Looking inward to find an answer

The Cougars are scratching their heads trying to find an answer for their offensive struggles, and whatever answer might be looming in the film room, they had better find it quickly. BYU had the Longhorns of Texas by the scruff of their necks, but let a great road victory slip away. Now they face Pac-12 foe and old rival Utah with many questions still unanswered.

Much like in the Ole Miss game, the Cougars seemed to march downfield against Texas but just couldn't punch it in the end zone, leading BYU kicker Justin Sorensen to be named as one the FBS Independent Players of the Week by making field goals of 30 yards or more. For whatever reason, the Cougars just couldn't capitalize.

"I know the coaches are going over that right now and we'll go over it as a team and improve from those struggles and challenges that we had during the Texas game," Bryan Kariya said.

"I think we have good players and good ability," Coach Mendenhall said. "They're still optimistic and working hard. I think it's a work in progress."

After a 13-3 first-half performance, the Cougars trotted off the field to a stunned Texas crowd. Coach Mack Brown and his offensive coaches made halftime adjustments and came out the second half with a new and improved game plan that brought Texas back. Much like against Rice, Texas pounded the ball in the second half, rushing six times for 62 yards to score their first touchdown with 10:46 left in the third quarter. The Cougar offense, on the other hand, became stagnant without an answer as to why.

"You know, it's tough to tell," Kariya said. "There are a lot of factors that go into a game, and so I don't know if you can just pinpoint one thing. I honestly don't have an answer as far as what exactly is the reason why we're not able to march the ball through the running game or why we couldn't score in the second half of the Texas game. I'm sure I'll check out film today and I know the coaches will have an answer for us."

It appeared while Texas made numerous adjustments, BYU made very few judging by their second-half performance when they only managed a field goal. However, Kariya says that was not the case.

"At halftime we talked about the adjustments we were going to make and we put that plan into place and it just didn't work out as we expected," said Kariya. "I fully trust Coach Doman and his play calling and I know things will work out for us as an offense."

After reviewing the game film, Coach Mendenhall isn't overly critical of the conservative play calling by his first-year offensive coordinator Brandon Doman and expressed confidence in him.

"I'm on board," Mendenhall said. "I think I was asked about the third down and draw after the game. Sometimes the best time for a draw is when no one thinks there will be a draw. I think the biggest issue right now is we have to find a way to run the ball more effectively. I'm fairly happy with our play action and intermediate throws.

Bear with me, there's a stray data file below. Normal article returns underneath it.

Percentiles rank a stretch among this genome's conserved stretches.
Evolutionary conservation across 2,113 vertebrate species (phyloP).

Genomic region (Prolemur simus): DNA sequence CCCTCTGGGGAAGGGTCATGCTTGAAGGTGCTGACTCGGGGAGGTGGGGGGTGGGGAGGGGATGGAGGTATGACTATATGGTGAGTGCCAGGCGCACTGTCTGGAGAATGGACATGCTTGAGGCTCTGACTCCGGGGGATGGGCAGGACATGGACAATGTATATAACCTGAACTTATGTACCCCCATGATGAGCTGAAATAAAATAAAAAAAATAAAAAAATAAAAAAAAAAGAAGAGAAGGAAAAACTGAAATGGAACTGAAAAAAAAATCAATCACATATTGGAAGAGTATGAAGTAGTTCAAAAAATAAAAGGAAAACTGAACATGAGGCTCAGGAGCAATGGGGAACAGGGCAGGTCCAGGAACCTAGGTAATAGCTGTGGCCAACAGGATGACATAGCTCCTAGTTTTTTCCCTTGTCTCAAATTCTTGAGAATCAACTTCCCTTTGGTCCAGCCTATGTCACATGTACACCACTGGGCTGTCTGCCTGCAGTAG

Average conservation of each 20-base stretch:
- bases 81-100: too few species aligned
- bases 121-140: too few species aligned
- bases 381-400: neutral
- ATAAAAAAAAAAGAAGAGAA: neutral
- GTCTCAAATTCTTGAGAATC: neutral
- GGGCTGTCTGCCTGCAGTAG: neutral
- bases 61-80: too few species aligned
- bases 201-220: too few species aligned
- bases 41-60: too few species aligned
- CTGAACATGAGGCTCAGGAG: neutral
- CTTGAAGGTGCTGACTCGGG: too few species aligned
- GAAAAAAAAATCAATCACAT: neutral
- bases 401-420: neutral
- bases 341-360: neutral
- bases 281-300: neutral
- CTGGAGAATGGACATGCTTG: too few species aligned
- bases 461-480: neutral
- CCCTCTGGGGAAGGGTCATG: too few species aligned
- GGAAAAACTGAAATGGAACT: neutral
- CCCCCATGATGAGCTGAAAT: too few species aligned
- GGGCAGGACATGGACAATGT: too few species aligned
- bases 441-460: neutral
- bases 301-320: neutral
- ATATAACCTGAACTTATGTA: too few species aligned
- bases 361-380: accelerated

"Ideally we'll get to that point as our targets emerge. You are sort of seeing Ross Apo emerge somewhat now, which I think is something Cody Hoffman did a year ago. We've got to get more consistently open downfield for those shots to be taken. Eventually maybe 25 percent of those throws will be downfield. In the Texas game a variety of pressure and a variety of looks made us a little more protection-conscious and downfield-conscious."

"I think that he's doing the best that he can," Kariya said about Doman. "As an offense, we just have to be able to execute no matter what play comes our way. I really think that with the game plan that we had in place, we had the opportunity and we could have scored or had better drives in the second half."

The work in progress better become more refined before BYU hosts the Utes of Utah this weekend, or else the groans of Cougar fandom will grow a bit louder.

‘They have an awesome defense," Karyia said about Utah. "They fight hard and they're well coached. I'm sure they're going to be watching our film to see all the little things that we do and try to shut us down, but, you know, we're going to put together our best game plan and go after them, attack them and the weak spots that they have on their defense and really try to help our team out as best we can."

The Cougar offense has to establish the run game, which will be tough since Utah returns an experienced and talented defensive front. If BYU is going to be able to use play action effectively, they'll have to establish the run game against Utah.

"I guess we'll see," Kariya said. "I can't predict the future and you never know how that's going to be, but I can guarantee that our running backs and our offense is going to improve to get that part of our game going."

With one loss under the Cougars' independent belts, the play calling has to become more aggressive with there not being much to lose. The Cougars already have a bowl tie-in with the Armed Forces Bowl, and so opening up the offense a little more has to be put into place.

"Really, there's not a lot of talk one way or another what the play calling is," said Kariya. "I think as an offense we're just focused on executing the plays that we're given. We don't try and second-guess because, you know, that's not really going to help us or contribute to what we're trying to accomplish out on the field if we have guys second-guessing what's being called out on the field. We just need to trust our coaches and go out and play as hard as we can."

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